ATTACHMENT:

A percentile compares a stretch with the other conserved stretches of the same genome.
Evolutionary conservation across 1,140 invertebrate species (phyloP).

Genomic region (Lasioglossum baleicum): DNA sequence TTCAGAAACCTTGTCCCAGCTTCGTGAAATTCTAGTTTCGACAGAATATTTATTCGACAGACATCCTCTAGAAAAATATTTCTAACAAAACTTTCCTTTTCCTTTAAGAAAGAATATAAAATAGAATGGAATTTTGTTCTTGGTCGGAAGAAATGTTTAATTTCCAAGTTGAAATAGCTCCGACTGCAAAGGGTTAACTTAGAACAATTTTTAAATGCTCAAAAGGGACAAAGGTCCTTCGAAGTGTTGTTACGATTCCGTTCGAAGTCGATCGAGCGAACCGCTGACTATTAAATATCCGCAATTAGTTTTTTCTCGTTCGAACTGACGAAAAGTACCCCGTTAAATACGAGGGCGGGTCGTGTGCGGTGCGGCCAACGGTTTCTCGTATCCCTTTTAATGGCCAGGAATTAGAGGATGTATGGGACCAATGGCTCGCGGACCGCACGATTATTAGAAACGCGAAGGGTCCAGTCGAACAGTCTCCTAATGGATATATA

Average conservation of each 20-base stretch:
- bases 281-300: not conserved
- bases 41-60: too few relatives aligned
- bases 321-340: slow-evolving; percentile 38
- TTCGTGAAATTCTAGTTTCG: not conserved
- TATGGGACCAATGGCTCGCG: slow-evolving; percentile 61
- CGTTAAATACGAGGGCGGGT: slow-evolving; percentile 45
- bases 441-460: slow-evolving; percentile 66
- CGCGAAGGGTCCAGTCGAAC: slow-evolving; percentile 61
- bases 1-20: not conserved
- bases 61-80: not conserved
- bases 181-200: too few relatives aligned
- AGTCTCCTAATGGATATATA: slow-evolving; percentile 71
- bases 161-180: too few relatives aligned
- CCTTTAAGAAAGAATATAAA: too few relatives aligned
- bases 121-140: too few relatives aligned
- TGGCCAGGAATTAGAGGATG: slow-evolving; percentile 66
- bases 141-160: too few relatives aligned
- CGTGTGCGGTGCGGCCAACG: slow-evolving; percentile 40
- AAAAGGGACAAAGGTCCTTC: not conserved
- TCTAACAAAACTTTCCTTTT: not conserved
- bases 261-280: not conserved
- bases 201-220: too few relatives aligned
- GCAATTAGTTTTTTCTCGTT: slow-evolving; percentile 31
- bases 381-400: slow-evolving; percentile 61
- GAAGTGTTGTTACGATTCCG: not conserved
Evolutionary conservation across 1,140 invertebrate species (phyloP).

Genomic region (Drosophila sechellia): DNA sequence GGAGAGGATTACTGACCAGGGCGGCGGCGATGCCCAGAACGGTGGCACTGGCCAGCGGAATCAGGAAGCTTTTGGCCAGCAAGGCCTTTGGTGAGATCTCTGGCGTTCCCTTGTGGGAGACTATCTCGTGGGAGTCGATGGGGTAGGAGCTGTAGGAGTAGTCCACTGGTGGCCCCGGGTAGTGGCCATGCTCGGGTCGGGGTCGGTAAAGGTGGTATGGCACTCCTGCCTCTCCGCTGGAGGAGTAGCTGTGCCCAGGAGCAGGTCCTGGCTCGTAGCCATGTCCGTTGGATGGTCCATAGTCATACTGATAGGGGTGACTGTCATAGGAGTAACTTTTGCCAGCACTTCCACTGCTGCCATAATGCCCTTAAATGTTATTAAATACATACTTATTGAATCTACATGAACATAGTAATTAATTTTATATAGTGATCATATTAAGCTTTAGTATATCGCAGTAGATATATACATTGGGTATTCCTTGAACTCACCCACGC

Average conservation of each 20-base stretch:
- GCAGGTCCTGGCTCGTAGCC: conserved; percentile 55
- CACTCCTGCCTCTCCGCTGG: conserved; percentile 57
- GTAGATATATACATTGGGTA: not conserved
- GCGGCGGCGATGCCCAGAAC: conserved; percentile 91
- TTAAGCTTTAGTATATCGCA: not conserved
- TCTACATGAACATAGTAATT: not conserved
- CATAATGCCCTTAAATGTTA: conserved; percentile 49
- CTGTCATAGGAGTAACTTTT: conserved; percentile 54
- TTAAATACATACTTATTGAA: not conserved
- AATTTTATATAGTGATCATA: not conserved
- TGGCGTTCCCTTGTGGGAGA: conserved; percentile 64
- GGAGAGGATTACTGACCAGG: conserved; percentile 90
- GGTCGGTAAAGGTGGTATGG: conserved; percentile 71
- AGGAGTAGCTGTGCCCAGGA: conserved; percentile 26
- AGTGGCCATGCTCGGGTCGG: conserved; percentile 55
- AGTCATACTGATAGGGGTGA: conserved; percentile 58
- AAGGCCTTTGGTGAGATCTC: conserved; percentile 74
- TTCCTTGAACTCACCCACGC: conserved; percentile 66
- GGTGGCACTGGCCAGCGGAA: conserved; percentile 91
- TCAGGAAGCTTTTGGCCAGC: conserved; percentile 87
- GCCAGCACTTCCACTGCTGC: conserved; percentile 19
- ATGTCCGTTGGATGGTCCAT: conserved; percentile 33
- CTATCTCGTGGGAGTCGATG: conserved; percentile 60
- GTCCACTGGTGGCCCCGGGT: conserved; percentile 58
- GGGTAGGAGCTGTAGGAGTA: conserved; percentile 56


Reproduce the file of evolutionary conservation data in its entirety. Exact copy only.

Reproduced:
A percentile compares a stretch with the other conserved stretches of the same genome.
Evolutionary conservation across 1,140 invertebrate species (phyloP).

Genomic region (Lasioglossum baleicum): DNA sequence TTCAGAAACCTTGTCCCAGCTTCGTGAAATTCTAGTTTCGACAGAATATTTATTCGACAGACATCCTCTAGAAAAATATTTCTAACAAAACTTTCCTTTTCCTTTAAGAAAGAATATAAAATAGAATGGAATTTTGTTCTTGGTCGGAAGAAATGTTTAATTTCCAAGTTGAAATAGCTCCGACTGCAAAGGGTTAACTTAGAACAATTTTTAAATGCTCAAAAGGGACAAAGGTCCTTCGAAGTGTTGTTACGATTCCGTTCGAAGTCGATCGAGCGAACCGCTGACTATTAAATATCCGCAATTAGTTTTTTCTCGTTCGAACTGACGAAAAGTACCCCGTTAAATACGAGGGCGGGTCGTGTGCGGTGCGGCCAACGGTTTCTCGTATCCCTTTTAATGGCCAGGAATTAGAGGATGTATGGGACCAATGGCTCGCGGACCGCACGATTATTAGAAACGCGAAGGGTCCAGTCGAACAGTCTCCTAATGGATATATA

Average conservation of each 20-base stretch:
- bases 281-300: not conserved
- bases 41-60: too few relatives aligned
- bases 321-340: slow-evolving; percentile 38
- TTCGTGAAATTCTAGTTTCG: not conserved
- TATGGGACCAATGGCTCGCG: slow-evolving; percentile 61
- CGTTAAATACGAGGGCGGGT: slow-evolving; percentile 45
- bases 441-460: slow-evolving; percentile 66
- CGCGAAGGGTCCAGTCGAAC: slow-evolving; percentile 61
- bases 1-20: not conserved
- bases 61-80: not conserved
- bases 181-200: too few relatives aligned
- AGTCTCCTAATGGATATATA: slow-evolving; percentile 71
- bases 161-180: too few relatives aligned
- CCTTTAAGAAAGAATATAAA: too few relatives aligned
- bases 121-140: too few relatives aligned
- TGGCCAGGAATTAGAGGATG: slow-evolving; percentile 66
- bases 141-160: too few relatives aligned
- CGTGTGCGGTGCGGCCAACG: slow-evolving; percentile 40
- AAAAGGGACAAAGGTCCTTC: not conserved
- TCTAACAAAACTTTCCTTTT: not conserved
- bases 261-280: not conserved
- bases 201-220: too few relatives aligned
- GCAATTAGTTTTTTCTCGTT: slow-evolving; percentile 31
- bases 381-400: slow-evolving; percentile 61
- GAAGTGTTGTTACGATTCCG: not conserved
Evolutionary conservation across 1,140 invertebrate species (phyloP).

Genomic region (Drosophila sechellia): DNA sequence GGAGAGGATTACTGACCAGGGCGGCGGCGATGCCCAGAACGGTGGCACTGGCCAGCGGAATCAGGAAGCTTTTGGCCAGCAAGGCCTTTGGTGAGATCTCTGGCGTTCCCTTGTGGGAGACTATCTCGTGGGAGTCGATGGGGTAGGAGCTGTAGGAGTAGTCCACTGGTGGCCCCGGGTAGTGGCCATGCTCGGGTCGGGGTCGGTAAAGGTGGTATGGCACTCCTGCCTCTCCGCTGGAGGAGTAGCTGTGCCCAGGAGCAGGTCCTGGCTCGTAGCCATGTCCGTTGGATGGTCCATAGTCATACTGATAGGGGTGACTGTCATAGGAGTAACTTTTGCCAGCACTTCCACTGCTGCCATAATGCCCTTAAATGTTATTAAATACATACTTATTGAATCTACATGAACATAGTAATTAATTTTATATAGTGATCATATTAAGCTTTAGTATATCGCAGTAGATATATACATTGGGTATTCCTTGAACTCACCCACGC

Average conservation of each 20-base stretch:
- GCAGGTCCTGGCTCGTAGCC: conserved; percentile 55
- CACTCCTGCCTCTCCGCTGG: conserved; percentile 57
- GTAGATATATACATTGGGTA: not conserved
- GCGGCGGCGATGCCCAGAAC: conserved; percentile 91
- TTAAGCTTTAGTATATCGCA: not conserved
- TCTACATGAACATAGTAATT: not conserved
- CATAATGCCCTTAAATGTTA: conserved; percentile 49
- CTGTCATAGGAGTAACTTTT: conserved; percentile 54
- TTAAATACATACTTATTGAA: not conserved
- AATTTTATATAGTGATCATA: not conserved
- TGGCGTTCCCTTGTGGGAGA: conserved; percentile 64
- GGAGAGGATTACTGACCAGG: conserved; percentile 90
- GGTCGGTAAAGGTGGTATGG: conserved; percentile 71
- AGGAGTAGCTGTGCCCAGGA: conserved; percentile 26
- AGTGGCCATGCTCGGGTCGG: conserved; percentile 55
- AGTCATACTGATAGGGGTGA: conserved; percentile 58
- AAGGCCTTTGGTGAGATCTC: conserved; percentile 74
- TTCCTTGAACTCACCCACGC: conserved; percentile 66
- GGTGGCACTGGCCAGCGGAA: conserved; percentile 91
- TCAGGAAGCTTTTGGCCAGC: conserved; percentile 87
- GCCAGCACTTCCACTGCTGC: conserved; percentile 19
- ATGTCCGTTGGATGGTCCAT: conserved; percentile 33
- CTATCTCGTGGGAGTCGATG: conserved; percentile 60
- GTCCACTGGTGGCCCCGGGT: conserved; percentile 58
- GGGTAGGAGCTGTAGGAGTA: conserved; percentile 56